Salmon and trout are often mistaken for each other in restaurants and supermarkets, but on closer inspection, there are obvious differences in colour and even the shape of each fish. But really, what matters- which wins in the battle between salmon or trout, health-wise?
The fjord trout grows to a weight of 2kg to 5kg, a tad smaller than salmon, which tends to weigh between 3kg and 6kg. The skin of the fjord trout is similar to salmon, with a lustrous and silvery colour, although salmon typically has more black spots near its face.
In terms of colour, the fjord trout is a more florid red-orange than paler-skinned salmon.
The trout head and salmon head also offer distinguishing features – trout head is rounder while salmon head is sharper.
Trout also has a fatter belly.
In terms of taste, salmon has that characteristic velvety smoothness while trout has a firmer, more voluptuous bite to it. Also, the fjord trout does not have the trademark earthy, muddy notes that mark its sister, the river trout. Trout can be cooked in many ways, from pan-frying to smoking to grilling. As the fish is naturally oily on its own, no oil is needed if it is pan-fried. Like salmon, trout can be incorporated into meals in a variety of ways, including pan-frying, grilling and smoking. It can also be eaten raw, as a sashimi dish.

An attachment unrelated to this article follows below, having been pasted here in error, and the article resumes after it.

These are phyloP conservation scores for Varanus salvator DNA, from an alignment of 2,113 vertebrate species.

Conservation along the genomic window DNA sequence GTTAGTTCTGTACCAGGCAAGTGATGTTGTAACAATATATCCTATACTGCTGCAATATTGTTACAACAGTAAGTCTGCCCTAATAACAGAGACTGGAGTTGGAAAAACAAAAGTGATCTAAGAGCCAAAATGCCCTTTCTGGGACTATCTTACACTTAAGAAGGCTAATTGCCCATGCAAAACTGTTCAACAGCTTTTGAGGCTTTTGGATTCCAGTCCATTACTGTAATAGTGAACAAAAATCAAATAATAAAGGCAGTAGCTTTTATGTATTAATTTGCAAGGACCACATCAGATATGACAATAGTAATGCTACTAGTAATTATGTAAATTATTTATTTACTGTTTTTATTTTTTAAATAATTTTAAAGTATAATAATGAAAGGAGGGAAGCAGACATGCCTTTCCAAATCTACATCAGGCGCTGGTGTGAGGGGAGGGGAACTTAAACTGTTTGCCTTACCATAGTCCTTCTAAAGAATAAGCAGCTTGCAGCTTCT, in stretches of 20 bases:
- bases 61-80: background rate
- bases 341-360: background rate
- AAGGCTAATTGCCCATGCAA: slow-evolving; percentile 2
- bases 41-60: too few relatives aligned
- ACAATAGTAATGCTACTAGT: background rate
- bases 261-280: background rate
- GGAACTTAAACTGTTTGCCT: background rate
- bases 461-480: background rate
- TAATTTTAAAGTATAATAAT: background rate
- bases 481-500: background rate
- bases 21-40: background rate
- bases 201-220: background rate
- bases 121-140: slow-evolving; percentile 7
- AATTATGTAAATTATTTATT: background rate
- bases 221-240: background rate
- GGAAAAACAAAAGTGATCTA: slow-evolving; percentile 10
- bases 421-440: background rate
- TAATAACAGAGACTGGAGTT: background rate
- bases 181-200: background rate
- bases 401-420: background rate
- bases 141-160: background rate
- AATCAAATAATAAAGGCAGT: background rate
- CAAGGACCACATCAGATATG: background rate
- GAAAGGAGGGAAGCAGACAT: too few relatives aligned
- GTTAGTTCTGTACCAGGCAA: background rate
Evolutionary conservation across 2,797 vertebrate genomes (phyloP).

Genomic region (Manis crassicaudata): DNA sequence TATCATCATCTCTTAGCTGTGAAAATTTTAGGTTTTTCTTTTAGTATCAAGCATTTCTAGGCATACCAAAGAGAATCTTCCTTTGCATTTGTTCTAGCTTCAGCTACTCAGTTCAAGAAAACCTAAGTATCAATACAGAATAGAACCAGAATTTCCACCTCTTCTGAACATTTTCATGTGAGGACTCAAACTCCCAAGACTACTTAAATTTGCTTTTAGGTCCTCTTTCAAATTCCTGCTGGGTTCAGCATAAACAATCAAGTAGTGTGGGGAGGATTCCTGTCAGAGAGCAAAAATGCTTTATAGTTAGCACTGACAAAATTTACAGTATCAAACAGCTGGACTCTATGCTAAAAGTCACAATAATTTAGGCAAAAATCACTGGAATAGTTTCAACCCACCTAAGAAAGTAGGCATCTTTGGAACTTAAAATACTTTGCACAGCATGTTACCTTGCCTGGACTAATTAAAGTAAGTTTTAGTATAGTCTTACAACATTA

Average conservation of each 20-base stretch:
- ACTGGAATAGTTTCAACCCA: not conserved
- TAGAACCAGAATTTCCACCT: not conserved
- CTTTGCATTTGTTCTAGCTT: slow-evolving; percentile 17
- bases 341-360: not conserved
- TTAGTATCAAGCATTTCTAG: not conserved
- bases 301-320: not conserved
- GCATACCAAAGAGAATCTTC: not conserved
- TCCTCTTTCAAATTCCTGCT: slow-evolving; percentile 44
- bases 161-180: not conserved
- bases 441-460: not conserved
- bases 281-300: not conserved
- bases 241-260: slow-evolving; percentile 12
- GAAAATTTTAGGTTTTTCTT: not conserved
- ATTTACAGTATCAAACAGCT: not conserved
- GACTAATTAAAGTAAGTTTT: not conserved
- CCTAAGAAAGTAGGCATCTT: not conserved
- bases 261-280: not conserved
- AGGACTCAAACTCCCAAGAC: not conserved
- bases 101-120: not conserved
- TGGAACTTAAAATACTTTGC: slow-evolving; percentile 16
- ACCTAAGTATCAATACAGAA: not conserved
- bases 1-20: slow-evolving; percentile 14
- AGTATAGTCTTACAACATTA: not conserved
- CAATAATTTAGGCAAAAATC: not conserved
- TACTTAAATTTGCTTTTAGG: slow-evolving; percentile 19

Both fish offer plenty of nutritional benefits, like omega-3, which is said to prevent and reduce the development of cardiovascular diseases, and which are important building blocks in the brain. Trout is also rich in vitamin D (helps to strengthen bones), while salmon is loaded with vitamin A (which contributes to good vision and immune response).
Both fish have selenium, an important element in an enzyme that fights harmful chemical processes in the body.
In a nutshell? Trout is more nutritional than salmon, in terms of total fat content and saturated fat content. But salmon consists of vitamin A which is the very vitamin trout lacks. Eat trout for your D vitamins and salmon for your A vitamin.